My Reading List

My scripted line for interviews about the merits of being an engineer goes like this: “I work hard. I work well in teams. I’m a problem solver. I can teach myself anything.” That last part has been really important as I’ve started working on my post-college education.

Over the past year, I’ve realized that I want to work in business, and this summer, I started searching for some books on learning the basics. I hit the jackpot with Josh Kaufman’s The Personal MBA. Kaufman’s philosophy is that an MBA program can be replaced by a study of business literature and real-world experience. I found this idea appealing because I have no interest in going back to school, and I’d prefer to use my self-teaching skills to further my education. Kaufman designed his book as a launchpad into the study of business and offers an extensive list on his website for further reading.

I finished his book, and I immediately started buying a ton of new ones (from his list and others). After a few months and many Amazon shipments, I’ve realized that I can’t read them nearly as quickly as I can order them (a brilliant realization). It has come time to hold myself a bit more accountable and think more about my personal reading list. I’ve organized it on Evernote (so awesome), and I will be sharing it here (the link is also in the menu!). I’m sharing it in order to get recommendations from you, and hopefully so that you have some recommendations if you’re looking.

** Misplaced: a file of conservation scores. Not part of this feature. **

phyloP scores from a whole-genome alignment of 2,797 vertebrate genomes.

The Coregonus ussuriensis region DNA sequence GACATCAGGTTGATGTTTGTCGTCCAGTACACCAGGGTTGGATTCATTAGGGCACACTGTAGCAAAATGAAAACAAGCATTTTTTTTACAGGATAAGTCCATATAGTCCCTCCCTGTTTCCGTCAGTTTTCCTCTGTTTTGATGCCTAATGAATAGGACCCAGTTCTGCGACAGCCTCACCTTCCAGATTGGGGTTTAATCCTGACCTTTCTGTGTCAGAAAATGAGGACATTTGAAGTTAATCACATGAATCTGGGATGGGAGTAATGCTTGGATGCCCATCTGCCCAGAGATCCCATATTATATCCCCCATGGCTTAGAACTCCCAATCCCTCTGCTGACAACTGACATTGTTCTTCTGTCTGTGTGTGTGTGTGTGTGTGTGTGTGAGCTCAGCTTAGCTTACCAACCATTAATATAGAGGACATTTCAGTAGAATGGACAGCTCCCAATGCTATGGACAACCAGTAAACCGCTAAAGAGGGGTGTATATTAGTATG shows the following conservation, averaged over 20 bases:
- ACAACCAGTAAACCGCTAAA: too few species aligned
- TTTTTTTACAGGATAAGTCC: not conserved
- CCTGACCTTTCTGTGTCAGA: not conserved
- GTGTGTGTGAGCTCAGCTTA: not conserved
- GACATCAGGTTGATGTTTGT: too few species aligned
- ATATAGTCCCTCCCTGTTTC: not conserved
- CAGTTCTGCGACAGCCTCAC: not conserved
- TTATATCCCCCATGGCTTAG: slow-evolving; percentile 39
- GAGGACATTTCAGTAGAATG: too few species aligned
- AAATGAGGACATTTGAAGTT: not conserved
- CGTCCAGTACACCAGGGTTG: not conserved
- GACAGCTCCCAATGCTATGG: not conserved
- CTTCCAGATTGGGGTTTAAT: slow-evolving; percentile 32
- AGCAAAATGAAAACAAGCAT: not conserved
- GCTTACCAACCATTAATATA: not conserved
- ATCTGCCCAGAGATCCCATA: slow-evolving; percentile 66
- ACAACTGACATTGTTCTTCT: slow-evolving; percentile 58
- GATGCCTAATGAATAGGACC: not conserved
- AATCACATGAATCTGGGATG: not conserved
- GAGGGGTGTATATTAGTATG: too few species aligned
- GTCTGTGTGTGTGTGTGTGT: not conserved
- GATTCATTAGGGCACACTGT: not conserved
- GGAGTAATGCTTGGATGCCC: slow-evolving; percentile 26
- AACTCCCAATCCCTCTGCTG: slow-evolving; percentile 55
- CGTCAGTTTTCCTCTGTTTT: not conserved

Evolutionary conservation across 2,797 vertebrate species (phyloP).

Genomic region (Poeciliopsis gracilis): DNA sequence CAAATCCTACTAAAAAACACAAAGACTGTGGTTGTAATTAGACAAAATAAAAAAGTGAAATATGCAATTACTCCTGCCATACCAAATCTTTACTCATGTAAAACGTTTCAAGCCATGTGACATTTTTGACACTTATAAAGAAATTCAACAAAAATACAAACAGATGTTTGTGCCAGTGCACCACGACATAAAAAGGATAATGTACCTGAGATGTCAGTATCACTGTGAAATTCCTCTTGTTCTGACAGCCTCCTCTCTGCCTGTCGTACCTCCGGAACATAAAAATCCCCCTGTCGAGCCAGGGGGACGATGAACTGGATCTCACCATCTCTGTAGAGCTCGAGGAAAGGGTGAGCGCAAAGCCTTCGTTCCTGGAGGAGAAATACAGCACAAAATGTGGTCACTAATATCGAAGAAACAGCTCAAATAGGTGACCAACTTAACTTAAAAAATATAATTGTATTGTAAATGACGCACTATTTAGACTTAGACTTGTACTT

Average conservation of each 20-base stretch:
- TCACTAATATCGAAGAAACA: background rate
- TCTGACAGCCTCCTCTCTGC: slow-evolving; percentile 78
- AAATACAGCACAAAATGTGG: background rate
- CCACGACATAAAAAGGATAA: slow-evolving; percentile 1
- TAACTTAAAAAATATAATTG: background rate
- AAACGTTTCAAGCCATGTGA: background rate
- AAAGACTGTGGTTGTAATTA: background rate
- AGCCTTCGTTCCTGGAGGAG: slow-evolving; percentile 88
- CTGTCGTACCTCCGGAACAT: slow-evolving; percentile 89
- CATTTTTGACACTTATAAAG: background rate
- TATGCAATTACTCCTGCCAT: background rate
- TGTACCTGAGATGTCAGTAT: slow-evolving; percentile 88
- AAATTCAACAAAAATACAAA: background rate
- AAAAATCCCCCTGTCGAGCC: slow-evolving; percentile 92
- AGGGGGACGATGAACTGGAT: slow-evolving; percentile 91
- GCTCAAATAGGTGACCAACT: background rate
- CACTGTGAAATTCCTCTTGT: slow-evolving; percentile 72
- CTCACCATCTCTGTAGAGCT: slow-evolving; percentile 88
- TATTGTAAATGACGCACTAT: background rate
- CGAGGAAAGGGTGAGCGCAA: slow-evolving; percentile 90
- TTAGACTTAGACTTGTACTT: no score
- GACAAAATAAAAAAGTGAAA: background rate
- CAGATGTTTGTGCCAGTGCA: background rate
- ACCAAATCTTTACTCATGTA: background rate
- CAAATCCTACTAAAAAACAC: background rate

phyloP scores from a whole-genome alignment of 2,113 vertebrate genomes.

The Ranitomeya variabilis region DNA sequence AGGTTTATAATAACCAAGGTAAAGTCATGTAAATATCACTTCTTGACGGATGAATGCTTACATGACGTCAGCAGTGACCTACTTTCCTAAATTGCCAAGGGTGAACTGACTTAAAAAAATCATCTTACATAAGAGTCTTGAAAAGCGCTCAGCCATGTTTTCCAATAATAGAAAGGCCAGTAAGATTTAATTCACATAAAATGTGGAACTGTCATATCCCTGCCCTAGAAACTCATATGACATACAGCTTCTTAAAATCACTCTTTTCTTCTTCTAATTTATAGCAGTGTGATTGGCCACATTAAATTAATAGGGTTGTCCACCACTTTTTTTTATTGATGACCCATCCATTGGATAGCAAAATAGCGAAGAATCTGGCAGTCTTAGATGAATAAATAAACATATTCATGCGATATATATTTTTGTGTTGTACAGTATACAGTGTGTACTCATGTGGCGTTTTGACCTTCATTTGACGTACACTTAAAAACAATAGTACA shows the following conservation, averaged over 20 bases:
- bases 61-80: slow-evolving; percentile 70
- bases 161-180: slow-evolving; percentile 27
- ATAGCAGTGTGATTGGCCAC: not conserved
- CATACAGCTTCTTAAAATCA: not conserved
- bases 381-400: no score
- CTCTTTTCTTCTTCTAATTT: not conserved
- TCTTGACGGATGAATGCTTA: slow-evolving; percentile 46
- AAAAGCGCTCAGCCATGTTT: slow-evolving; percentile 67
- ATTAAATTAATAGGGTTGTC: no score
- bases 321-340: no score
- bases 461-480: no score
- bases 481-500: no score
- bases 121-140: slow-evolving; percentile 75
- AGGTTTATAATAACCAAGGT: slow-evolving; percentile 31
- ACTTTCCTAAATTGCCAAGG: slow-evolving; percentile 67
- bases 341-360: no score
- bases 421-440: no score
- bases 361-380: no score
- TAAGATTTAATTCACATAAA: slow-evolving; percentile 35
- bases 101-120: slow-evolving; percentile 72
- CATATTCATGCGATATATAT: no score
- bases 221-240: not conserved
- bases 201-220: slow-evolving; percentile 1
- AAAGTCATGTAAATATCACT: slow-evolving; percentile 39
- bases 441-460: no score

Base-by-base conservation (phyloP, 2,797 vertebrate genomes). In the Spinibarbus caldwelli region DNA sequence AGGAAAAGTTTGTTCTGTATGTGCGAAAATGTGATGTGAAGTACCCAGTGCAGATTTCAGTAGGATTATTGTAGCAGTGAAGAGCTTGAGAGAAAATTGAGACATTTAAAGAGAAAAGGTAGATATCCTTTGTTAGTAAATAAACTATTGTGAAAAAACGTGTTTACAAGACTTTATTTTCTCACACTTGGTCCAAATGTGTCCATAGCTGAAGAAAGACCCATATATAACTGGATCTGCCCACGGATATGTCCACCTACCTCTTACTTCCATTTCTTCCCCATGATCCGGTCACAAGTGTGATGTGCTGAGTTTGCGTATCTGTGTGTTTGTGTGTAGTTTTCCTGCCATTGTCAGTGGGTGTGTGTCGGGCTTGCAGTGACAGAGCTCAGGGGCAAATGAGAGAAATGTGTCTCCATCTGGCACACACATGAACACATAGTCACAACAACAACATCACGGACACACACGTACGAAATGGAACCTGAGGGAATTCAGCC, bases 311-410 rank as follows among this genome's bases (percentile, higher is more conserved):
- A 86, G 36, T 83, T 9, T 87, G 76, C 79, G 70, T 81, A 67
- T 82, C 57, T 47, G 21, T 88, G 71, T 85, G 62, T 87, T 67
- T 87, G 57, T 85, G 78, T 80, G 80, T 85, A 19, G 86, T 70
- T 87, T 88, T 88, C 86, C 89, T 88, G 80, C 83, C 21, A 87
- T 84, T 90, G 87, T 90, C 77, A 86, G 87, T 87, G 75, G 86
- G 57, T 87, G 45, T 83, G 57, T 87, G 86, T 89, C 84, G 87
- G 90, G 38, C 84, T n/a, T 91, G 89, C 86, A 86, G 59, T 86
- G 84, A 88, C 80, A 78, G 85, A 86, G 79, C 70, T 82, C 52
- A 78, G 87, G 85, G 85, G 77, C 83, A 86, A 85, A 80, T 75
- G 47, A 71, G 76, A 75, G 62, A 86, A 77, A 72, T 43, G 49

The list is organized as follows:

  • All books are listed as Title (Author) – Category
  • The top line is the book that I’m currently reading
  • Purchased are the books that I own but have not read
  • The rest are books that seem appealing. For now, most of them are from Humanize’s Must-Read list.

As I finish the books, I will post short reviews and update the list. I’m excited about holding myself more accountable about my reading list and starting some interesting conversations.

3 thoughts on “My Reading List

  1. Aaron, I recommend you read Never Eat Alone. Great book about networking and developing your personal rolodex.

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